Taking up residence in the former Kenichi spot, this Fort Worth export surprises in its refreshingly low-key approach to decor, achieving what we’d call “classy Western”—no, it’s not an oxymoron—with banquettes covered in ivory cowhide, artfully placed antlers, and majestic taxidermy lit like oil paintings. The sound track is Johnny Cash–cool, the service warmly professional, and the food, well, a bit dull, with little of the spark and bravado one might expect from the likes of Tim “Vanity Plate” Love. At least that was the case with the appetizers (helpfully labeled first and second courses in case you go getting any ideas): dry cornbread (gratis, thankfully) embedded with solid cubes of cold cheddar cheese; $4 quarter-size hamachi tostadas (what would be an amuse elsewhere); a salad of shaved root vegetables notable for a limp monotony unbroken by a smoked-tomato vinaigrette or nuggets of blue cheese. But just when we’d about given up hope came our entrées, a buttery-rich slab of crispy-skinned striped bass and a bowl of posole brimming with lamb and brisket, redolent of rusty red chiles, and enriched with Manchego and a golden egg yolk. So it seems LD just needs some more time to get comfortable. Note that the noise gets bigger and the cologne gets thicker as the evening wears on.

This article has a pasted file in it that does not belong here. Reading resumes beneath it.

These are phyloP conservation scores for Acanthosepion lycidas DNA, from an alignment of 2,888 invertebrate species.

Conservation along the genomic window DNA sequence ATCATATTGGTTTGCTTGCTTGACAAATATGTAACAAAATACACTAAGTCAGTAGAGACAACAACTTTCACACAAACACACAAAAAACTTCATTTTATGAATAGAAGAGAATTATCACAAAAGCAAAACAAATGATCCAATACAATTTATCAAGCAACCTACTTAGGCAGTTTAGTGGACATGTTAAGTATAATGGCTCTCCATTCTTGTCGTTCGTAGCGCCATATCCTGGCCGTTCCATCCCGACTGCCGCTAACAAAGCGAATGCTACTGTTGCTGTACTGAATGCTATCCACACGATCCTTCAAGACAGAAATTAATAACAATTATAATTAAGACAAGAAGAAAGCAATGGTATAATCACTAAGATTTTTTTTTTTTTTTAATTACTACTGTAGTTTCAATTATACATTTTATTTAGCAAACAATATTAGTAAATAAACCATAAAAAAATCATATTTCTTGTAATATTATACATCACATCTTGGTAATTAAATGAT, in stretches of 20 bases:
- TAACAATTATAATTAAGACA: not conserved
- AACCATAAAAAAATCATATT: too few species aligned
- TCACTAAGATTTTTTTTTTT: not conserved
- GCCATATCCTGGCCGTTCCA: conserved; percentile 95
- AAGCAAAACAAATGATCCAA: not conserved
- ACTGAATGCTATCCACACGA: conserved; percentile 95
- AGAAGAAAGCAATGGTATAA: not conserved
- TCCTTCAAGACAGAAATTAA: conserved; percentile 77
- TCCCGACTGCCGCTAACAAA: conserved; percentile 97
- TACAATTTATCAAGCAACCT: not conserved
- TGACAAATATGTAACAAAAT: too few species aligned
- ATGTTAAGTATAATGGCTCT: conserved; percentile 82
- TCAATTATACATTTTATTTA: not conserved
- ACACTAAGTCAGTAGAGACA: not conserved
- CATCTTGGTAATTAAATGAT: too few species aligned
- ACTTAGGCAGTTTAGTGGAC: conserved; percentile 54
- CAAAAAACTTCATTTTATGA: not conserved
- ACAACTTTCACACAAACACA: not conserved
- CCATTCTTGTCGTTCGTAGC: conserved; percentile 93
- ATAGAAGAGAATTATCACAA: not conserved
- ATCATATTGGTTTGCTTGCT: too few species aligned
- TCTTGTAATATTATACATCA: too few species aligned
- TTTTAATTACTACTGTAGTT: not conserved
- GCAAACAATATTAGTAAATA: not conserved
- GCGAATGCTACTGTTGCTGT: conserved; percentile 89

Cuisine: New American